Congress has decided to legislate through the Tax Code. There are hundreds of tax credits that now exist. These range from the Earned Income Credit, education credits, electric vehicle credits, and adoption credits. Some of these credits, such as the Earned Income Credit, are refundable credits: You can get a refund based on the credit even if you don


Remember the ‘other’ April tax deadline

Thursday, March 31st, 2011 by Joe Kristan

Did you turn 70 1/2 last year? Tomorrow is the deadline for taking the minimum required distribution from your retirement account, the Smartmoney Tax Blog reminds us.


When your refund gets stolen

Wednesday, March 30th, 2011 by Joe Kristan

Smartmoney Tax Blog explains what to do:

Your main defense is to launch an investigation with the IRS, which will work to confirm your identity, track down the fraudster and recover your refund. Each incident has a different outcome, but most taxpayers should expect to wait at least six months for the case to be resolved, according to Identity Theft 911.

But don’t jump to the conclusion that your refund has been stolen. It takes six weeks or so to get a paper-return refund, and up to three weeks when you e-file. Check the IRS “where’s my refund” site before you panic.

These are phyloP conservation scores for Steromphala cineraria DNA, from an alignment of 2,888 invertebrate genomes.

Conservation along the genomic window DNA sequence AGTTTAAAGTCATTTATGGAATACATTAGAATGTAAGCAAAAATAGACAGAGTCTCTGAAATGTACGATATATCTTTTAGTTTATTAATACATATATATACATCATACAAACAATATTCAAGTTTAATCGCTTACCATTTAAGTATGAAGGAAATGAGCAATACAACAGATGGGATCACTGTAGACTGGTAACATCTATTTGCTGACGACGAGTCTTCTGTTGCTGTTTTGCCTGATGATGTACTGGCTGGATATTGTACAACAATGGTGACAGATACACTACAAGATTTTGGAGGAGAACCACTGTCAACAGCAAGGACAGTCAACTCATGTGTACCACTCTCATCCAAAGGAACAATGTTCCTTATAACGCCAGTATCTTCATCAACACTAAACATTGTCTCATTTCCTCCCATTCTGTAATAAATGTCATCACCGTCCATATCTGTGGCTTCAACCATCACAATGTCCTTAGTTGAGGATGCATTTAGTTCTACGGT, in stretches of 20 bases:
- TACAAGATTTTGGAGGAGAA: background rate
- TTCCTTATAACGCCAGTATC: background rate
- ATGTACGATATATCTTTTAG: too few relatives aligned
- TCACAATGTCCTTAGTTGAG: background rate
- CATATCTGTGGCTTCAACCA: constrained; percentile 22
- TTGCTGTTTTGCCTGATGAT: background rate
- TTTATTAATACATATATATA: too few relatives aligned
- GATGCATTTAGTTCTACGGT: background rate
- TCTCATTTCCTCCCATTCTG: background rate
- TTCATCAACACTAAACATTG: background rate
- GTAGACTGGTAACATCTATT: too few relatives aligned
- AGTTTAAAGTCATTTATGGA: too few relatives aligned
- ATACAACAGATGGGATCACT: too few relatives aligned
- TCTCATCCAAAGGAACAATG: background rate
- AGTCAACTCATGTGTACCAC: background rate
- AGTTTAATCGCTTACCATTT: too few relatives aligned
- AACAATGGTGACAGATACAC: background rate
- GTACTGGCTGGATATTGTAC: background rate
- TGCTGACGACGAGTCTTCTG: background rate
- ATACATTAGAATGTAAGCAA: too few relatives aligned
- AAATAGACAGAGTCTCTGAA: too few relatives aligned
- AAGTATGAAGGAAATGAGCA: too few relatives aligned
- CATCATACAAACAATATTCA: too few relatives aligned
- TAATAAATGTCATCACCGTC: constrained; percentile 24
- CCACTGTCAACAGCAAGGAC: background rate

Deducting over $50,000 in home mortgage debt? You might be raising an audit flag

Monday, March 28th, 2011 by Joe Kristan

The tax law allows you to deduct interest on up to $1.1 million of debt on a principal residence. The IRS is good enough at math to tell that 5% of 1.1 million is $55,000. If you are deducting more than that in home mortgage interest, the IRS is likely to ask just how much debt you have, reports Arden Dale at Smartmoney Tax Blog:

Tax rules distinguish between two kinds of home debt. There is home acquisition debt, which is a loan used to acquire, construct or substantially improve a qualified home, and is secured by the home. Then there is home equity debt, which is any other kind of loan that is also secured by the home…